We have to be patient with our governments, as long as they don’t become arrogant or corrupt. Mistakes will be made, and successes will be sprinkled with failures now and then; but if we remain true to our calling, and do as a former prime minister said he would do, chop off the head of corruption whenever it appears, the Belizean people will work things out and stay the course in building our nation “fi evrybadi”. But what we want to guard against, is those fancy foreign strategies and hifalutin phrases that are way above the heads of Belizean citizens, so that we can’t give constructive advice or criticisms. Just “keep it simple” for us and we will make a success of it with hard work and dedication as we go along and learn how to make things better. At one time, our leaders became infected with all the glorified theories from outside about the wonders of “privatization” and “re-engineering the corporation” and all those fancy phrases. When we looked, we had lost our vital water supply, electricity supply and telecommunications companies to private owners who were all about gouging the Belizean people for these life necessary products and services. Think Belize first, and think for ourselves, rather than swallowing everything the foreign “experts” tell us, and we won’t make those kinds of mistakes again.

And that brings us to black consciousness. Some folks became scared of UBAD when they heard some bombastic rhetoric and phrases like “by any means necessary”; but the main message was about “freedom, justice and equality,” and the vibe was always about “peace and love” and “togetherism” and reclaiming our glorious Afrikan/(Indian) Mayan history to realize that we were “young, gifted and black”. UBAD’s “black power” and “black and proud” message meant that no longer was anyone to be ashamed to be black, but standing tall and proud like all Belizeans should – the black, the brown, the yellow and the red; that’s all the UBADers were saying; well, not exactly all, because there was an array of personalities and inclinations and sometimes entertaining verbal fireworks that got some people scared who couldn’t relate to the emotions driving these young people in the throes of mental liberation. It was all about throwing off the mental chains, the stigma and the stain of colonial racism and orchestrated ignorance that had kept us down and kept us all apart because of the stupid prejudices. That’s all. Get up; stand up, Belizeans! All a wi da one! We can truly build the Belizean nation, where every man, woman and child, of every color, race or religion, is equally a proud Belizean. That’s where UBAD was going, to Belizean nationalism, and world humanity, and still reaching out to our roots in the motherland, Afrika, where civilization began.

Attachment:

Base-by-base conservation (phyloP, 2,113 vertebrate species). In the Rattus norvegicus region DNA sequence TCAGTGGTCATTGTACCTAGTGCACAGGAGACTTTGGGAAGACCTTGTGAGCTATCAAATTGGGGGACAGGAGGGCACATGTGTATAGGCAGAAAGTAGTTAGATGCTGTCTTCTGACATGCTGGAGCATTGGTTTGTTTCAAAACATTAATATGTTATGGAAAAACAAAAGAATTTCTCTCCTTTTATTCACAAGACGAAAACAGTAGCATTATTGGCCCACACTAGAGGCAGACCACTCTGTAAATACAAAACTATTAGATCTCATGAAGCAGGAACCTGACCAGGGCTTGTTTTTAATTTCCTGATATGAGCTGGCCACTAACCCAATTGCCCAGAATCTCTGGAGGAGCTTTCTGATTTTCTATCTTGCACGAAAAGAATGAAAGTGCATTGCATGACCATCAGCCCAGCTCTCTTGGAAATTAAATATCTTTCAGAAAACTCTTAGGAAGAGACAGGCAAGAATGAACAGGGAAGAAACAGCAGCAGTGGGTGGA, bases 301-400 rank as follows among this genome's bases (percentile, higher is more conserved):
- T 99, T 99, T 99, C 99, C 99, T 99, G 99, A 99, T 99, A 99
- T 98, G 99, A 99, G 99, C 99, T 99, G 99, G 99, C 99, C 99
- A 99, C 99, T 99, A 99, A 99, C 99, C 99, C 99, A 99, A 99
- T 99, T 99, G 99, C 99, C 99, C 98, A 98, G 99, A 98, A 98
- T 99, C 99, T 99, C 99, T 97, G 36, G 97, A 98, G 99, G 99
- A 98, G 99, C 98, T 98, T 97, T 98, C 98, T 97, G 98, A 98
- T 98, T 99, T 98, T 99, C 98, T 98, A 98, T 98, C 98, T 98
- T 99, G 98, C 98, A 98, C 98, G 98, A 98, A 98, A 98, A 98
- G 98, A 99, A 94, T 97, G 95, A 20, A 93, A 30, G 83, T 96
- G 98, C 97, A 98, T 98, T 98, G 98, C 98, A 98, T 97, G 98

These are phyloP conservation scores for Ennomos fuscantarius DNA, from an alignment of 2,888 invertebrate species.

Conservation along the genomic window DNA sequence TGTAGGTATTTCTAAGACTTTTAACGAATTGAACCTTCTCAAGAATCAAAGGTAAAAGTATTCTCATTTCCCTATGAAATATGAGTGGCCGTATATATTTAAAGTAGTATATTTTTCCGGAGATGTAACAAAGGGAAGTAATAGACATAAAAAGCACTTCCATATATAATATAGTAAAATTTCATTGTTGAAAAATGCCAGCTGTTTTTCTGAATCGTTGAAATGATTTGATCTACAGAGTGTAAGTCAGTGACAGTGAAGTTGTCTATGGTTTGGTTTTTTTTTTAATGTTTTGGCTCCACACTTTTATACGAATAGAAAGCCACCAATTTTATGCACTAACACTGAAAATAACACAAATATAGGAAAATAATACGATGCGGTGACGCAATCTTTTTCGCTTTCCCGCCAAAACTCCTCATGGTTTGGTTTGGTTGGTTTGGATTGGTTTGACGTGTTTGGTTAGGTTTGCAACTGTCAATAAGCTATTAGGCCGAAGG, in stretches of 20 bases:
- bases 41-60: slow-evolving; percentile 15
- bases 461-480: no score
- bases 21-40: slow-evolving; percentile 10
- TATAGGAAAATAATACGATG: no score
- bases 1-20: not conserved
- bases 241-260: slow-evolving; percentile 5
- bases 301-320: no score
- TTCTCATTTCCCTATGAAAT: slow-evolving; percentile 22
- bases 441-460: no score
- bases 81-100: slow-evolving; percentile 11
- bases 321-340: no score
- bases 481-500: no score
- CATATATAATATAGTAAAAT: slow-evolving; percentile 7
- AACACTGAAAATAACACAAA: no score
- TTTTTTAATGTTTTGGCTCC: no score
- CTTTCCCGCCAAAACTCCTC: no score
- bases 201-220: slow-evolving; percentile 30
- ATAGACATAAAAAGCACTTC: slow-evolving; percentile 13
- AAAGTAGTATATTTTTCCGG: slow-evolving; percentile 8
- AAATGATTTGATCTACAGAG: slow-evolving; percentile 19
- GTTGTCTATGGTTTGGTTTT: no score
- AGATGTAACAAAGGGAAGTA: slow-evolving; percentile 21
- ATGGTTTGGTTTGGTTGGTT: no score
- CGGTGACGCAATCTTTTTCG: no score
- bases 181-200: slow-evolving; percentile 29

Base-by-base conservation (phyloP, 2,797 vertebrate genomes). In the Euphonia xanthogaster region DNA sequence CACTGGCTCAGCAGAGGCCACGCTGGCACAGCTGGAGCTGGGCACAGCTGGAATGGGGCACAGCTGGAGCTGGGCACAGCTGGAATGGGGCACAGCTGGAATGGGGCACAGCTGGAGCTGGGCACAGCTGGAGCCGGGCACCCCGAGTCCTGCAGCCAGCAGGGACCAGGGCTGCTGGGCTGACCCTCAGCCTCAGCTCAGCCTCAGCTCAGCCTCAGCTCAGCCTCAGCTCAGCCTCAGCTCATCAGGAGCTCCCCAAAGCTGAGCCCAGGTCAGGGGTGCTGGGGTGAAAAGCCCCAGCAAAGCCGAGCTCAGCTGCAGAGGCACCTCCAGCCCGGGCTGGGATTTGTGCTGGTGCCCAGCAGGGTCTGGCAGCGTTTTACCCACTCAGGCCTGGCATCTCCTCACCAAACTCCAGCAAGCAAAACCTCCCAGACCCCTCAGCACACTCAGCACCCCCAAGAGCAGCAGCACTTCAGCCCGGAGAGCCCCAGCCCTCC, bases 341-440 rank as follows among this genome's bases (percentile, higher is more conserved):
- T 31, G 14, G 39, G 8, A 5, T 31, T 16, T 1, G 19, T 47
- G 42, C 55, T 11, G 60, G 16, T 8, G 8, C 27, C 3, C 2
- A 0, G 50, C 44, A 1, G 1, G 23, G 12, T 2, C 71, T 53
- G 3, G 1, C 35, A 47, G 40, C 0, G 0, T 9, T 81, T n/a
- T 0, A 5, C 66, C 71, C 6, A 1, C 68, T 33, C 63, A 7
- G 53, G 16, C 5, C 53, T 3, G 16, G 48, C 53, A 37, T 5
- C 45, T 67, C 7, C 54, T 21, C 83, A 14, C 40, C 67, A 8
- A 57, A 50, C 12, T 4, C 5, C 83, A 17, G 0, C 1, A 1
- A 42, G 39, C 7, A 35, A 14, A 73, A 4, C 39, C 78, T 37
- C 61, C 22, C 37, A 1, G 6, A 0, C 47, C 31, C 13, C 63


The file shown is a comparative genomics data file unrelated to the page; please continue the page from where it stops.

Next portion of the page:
It was a refreshing journey and reflection, reading and exploring many areas we didn’t quite know or understand back then when the tide of our times was rushing and we all with it. If you were around, if you were there, and even if you weren’t, or just “baan di ada day”, it’s a Belizean experience – UBAD Conversations – that will enrich your understanding of dis lee Belize. And the journey continues.